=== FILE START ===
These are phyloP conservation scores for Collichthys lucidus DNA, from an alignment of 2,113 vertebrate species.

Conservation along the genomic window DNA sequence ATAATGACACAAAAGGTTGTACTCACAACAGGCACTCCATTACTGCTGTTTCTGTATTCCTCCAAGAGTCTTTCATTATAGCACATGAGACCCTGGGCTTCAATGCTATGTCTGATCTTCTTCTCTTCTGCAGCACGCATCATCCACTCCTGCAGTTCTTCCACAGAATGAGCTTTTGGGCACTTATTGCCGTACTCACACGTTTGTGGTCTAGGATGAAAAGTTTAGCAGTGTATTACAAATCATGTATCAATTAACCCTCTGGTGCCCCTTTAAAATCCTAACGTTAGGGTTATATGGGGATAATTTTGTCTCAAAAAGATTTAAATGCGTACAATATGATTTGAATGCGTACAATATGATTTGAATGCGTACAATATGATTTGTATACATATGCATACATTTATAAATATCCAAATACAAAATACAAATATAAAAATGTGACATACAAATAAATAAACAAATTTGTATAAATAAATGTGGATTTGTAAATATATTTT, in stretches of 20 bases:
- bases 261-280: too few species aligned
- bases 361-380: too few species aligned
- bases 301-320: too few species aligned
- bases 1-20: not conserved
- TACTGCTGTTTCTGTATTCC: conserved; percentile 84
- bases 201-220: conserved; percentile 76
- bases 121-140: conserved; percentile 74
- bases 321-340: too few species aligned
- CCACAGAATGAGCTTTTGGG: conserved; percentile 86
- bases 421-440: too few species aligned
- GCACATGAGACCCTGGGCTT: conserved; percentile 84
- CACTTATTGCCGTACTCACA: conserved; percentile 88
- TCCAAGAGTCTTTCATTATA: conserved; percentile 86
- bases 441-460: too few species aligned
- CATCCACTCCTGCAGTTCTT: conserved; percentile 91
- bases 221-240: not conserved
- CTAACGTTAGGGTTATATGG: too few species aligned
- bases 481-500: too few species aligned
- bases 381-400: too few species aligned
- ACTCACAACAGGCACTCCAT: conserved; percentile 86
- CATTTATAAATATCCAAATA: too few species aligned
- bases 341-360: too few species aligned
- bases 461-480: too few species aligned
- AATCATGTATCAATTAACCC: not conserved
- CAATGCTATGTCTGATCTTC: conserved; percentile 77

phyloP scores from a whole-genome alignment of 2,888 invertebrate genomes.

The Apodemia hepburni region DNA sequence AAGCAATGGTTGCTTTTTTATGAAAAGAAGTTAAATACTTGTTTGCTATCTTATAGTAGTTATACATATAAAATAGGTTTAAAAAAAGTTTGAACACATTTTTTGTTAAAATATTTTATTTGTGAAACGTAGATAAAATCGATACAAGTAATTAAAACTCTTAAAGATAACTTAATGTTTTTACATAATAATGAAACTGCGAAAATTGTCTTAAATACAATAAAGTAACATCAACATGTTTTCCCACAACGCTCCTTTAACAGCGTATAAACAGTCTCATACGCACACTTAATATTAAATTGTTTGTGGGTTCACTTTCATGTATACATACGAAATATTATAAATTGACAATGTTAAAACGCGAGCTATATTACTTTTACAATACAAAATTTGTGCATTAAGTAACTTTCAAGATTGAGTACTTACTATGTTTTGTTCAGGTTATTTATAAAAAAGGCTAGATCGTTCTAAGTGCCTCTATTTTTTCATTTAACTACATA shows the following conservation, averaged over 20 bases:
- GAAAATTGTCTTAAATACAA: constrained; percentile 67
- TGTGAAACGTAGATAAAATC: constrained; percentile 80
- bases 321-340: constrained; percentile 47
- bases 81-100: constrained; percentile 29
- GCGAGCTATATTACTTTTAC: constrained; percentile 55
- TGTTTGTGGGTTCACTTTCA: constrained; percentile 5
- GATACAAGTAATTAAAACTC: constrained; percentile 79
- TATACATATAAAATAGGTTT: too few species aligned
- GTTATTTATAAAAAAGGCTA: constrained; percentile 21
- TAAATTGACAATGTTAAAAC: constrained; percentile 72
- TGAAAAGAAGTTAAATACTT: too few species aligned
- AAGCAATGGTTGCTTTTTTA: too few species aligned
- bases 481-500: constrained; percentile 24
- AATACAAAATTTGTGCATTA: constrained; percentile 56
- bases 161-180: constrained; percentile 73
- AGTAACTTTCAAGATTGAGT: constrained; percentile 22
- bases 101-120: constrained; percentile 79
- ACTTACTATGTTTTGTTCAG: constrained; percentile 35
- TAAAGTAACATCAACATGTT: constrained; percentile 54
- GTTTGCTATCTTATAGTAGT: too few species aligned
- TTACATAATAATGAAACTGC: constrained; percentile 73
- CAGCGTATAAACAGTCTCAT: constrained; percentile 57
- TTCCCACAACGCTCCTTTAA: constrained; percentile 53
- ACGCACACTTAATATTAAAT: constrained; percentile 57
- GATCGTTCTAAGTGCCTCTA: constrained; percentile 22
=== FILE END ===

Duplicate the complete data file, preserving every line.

These are phyloP conservation scores for Collichthys lucidus DNA, from an alignment of 2,113 vertebrate species.

Conservation along the genomic window DNA sequence ATAATGACACAAAAGGTTGTACTCACAACAGGCACTCCATTACTGCTGTTTCTGTATTCCTCCAAGAGTCTTTCATTATAGCACATGAGACCCTGGGCTTCAATGCTATGTCTGATCTTCTTCTCTTCTGCAGCACGCATCATCCACTCCTGCAGTTCTTCCACAGAATGAGCTTTTGGGCACTTATTGCCGTACTCACACGTTTGTGGTCTAGGATGAAAAGTTTAGCAGTGTATTACAAATCATGTATCAATTAACCCTCTGGTGCCCCTTTAAAATCCTAACGTTAGGGTTATATGGGGATAATTTTGTCTCAAAAAGATTTAAATGCGTACAATATGATTTGAATGCGTACAATATGATTTGAATGCGTACAATATGATTTGTATACATATGCATACATTTATAAATATCCAAATACAAAATACAAATATAAAAATGTGACATACAAATAAATAAACAAATTTGTATAAATAAATGTGGATTTGTAAATATATTTT, in stretches of 20 bases:
- bases 261-280: too few species aligned
- bases 361-380: too few species aligned
- bases 301-320: too few species aligned
- bases 1-20: not conserved
- TACTGCTGTTTCTGTATTCC: conserved; percentile 84
- bases 201-220: conserved; percentile 76
- bases 121-140: conserved; percentile 74
- bases 321-340: too few species aligned
- CCACAGAATGAGCTTTTGGG: conserved; percentile 86
- bases 421-440: too few species aligned
- GCACATGAGACCCTGGGCTT: conserved; percentile 84
- CACTTATTGCCGTACTCACA: conserved; percentile 88
- TCCAAGAGTCTTTCATTATA: conserved; percentile 86
- bases 441-460: too few species aligned
- CATCCACTCCTGCAGTTCTT: conserved; percentile 91
- bases 221-240: not conserved
- CTAACGTTAGGGTTATATGG: too few species aligned
- bases 481-500: too few species aligned
- bases 381-400: too few species aligned
- ACTCACAACAGGCACTCCAT: conserved; percentile 86
- CATTTATAAATATCCAAATA: too few species aligned
- bases 341-360: too few species aligned
- bases 461-480: too few species aligned
- AATCATGTATCAATTAACCC: not conserved
- CAATGCTATGTCTGATCTTC: conserved; percentile 77

phyloP scores from a whole-genome alignment of 2,888 invertebrate genomes.

The Apodemia hepburni region DNA sequence AAGCAATGGTTGCTTTTTTATGAAAAGAAGTTAAATACTTGTTTGCTATCTTATAGTAGTTATACATATAAAATAGGTTTAAAAAAAGTTTGAACACATTTTTTGTTAAAATATTTTATTTGTGAAACGTAGATAAAATCGATACAAGTAATTAAAACTCTTAAAGATAACTTAATGTTTTTACATAATAATGAAACTGCGAAAATTGTCTTAAATACAATAAAGTAACATCAACATGTTTTCCCACAACGCTCCTTTAACAGCGTATAAACAGTCTCATACGCACACTTAATATTAAATTGTTTGTGGGTTCACTTTCATGTATACATACGAAATATTATAAATTGACAATGTTAAAACGCGAGCTATATTACTTTTACAATACAAAATTTGTGCATTAAGTAACTTTCAAGATTGAGTACTTACTATGTTTTGTTCAGGTTATTTATAAAAAAGGCTAGATCGTTCTAAGTGCCTCTATTTTTTCATTTAACTACATA shows the following conservation, averaged over 20 bases:
- GAAAATTGTCTTAAATACAA: constrained; percentile 67
- TGTGAAACGTAGATAAAATC: constrained; percentile 80
- bases 321-340: constrained; percentile 47
- bases 81-100: constrained; percentile 29
- GCGAGCTATATTACTTTTAC: constrained; percentile 55
- TGTTTGTGGGTTCACTTTCA: constrained; percentile 5
- GATACAAGTAATTAAAACTC: constrained; percentile 79
- TATACATATAAAATAGGTTT: too few species aligned
- GTTATTTATAAAAAAGGCTA: constrained; percentile 21
- TAAATTGACAATGTTAAAAC: constrained; percentile 72
- TGAAAAGAAGTTAAATACTT: too few species aligned
- AAGCAATGGTTGCTTTTTTA: too few species aligned
- bases 481-500: constrained; percentile 24
- AATACAAAATTTGTGCATTA: constrained; percentile 56
- bases 161-180: constrained; percentile 73
- AGTAACTTTCAAGATTGAGT: constrained; percentile 22
- bases 101-120: constrained; percentile 79
- ACTTACTATGTTTTGTTCAG: constrained; percentile 35
- TAAAGTAACATCAACATGTT: constrained; percentile 54
- GTTTGCTATCTTATAGTAGT: too few species aligned
- TTACATAATAATGAAACTGC: constrained; percentile 73
- CAGCGTATAAACAGTCTCAT: constrained; percentile 57
- TTCCCACAACGCTCCTTTAA: constrained; percentile 53
- ACGCACACTTAATATTAAAT: constrained; percentile 57
- GATCGTTCTAAGTGCCTCTA: constrained; percentile 22